SACRAMENTO (AP) — Of the 23 lawmakers in Sacramento who post signs on their office doors telling visitors that they don't accept gifts, only three follow the ban, according to a newspaper report.
Disclosure forms required by the state show that the rest received gifts from special interest groups last year, including wine, travel to China, and tickets to Disneyland and sporting events, the Los Angeles Times reported.
State law allows legislators to accept gifts worth no more than $10 from a lobbyist, and from other sources if the value isn't over $420.
The Times found that in one case, Democratic Senator Michael Rubio of East Bakersfield accepted a $548 iPad, with the cost shared by two interest groups to keep it under the gift limit.
In another example, Assembly Jared Huffman, a Democrat from San Rafael, reported accepting gifts worth more than $6,000 last year. They included four tickets worth $1,000 for him and his family to sit in the president's suite at Infineon Raceway in Sonoma County for an Indycar race.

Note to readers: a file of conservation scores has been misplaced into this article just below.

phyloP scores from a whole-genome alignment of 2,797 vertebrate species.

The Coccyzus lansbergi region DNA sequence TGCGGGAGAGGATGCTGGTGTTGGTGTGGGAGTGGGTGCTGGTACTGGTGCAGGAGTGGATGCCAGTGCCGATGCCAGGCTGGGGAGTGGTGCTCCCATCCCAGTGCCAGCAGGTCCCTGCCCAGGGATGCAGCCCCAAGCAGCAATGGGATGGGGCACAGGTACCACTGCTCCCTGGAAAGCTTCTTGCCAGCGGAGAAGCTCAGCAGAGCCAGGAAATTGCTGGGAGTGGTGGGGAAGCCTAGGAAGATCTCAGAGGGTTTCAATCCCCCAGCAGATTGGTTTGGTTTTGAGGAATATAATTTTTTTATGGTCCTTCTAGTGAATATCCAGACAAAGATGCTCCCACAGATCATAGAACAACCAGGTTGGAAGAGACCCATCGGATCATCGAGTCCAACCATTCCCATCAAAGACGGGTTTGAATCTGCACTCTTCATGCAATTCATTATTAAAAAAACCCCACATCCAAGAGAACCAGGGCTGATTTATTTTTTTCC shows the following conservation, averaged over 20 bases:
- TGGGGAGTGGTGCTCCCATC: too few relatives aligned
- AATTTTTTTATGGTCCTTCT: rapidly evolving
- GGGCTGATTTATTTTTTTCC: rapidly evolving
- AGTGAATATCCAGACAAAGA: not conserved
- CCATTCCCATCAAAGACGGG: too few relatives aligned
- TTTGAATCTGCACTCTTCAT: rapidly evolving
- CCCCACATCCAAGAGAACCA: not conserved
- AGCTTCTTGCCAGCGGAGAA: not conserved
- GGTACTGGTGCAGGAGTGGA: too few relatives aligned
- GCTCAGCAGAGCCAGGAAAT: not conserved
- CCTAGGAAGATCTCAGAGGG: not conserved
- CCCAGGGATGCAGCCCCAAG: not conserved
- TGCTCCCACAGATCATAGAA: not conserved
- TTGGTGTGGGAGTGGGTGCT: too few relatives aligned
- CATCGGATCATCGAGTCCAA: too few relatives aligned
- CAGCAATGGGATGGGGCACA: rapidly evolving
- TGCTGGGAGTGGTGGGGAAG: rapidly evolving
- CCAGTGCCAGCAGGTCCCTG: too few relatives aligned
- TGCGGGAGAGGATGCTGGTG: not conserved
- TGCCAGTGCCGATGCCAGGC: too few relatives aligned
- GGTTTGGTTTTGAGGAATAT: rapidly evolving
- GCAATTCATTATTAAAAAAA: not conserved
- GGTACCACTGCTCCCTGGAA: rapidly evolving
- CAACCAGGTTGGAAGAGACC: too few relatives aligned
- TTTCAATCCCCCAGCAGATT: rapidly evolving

Huffman said many of the meals and tickets were not gifts but work-related expenses paid by others. He said that he's been shocked by the amount of gifts brought to his office on "lobby days," when interest groups bring large numbers of people to the Capitol to support their causes.
"I've had fruit baskets from the California citrus folks, endless books, apparel of all types," Huffmand said. "All of this stuff I don't want. I don't ask for it."
The three legislators with signs on their doors who did not accept gifts were Sen. Sam Blakeslee and Assemblyman Katcho Achadjian, both Republicans from San Luis Obispo, and Assemblyman James Beall, a Democrat from San Jose.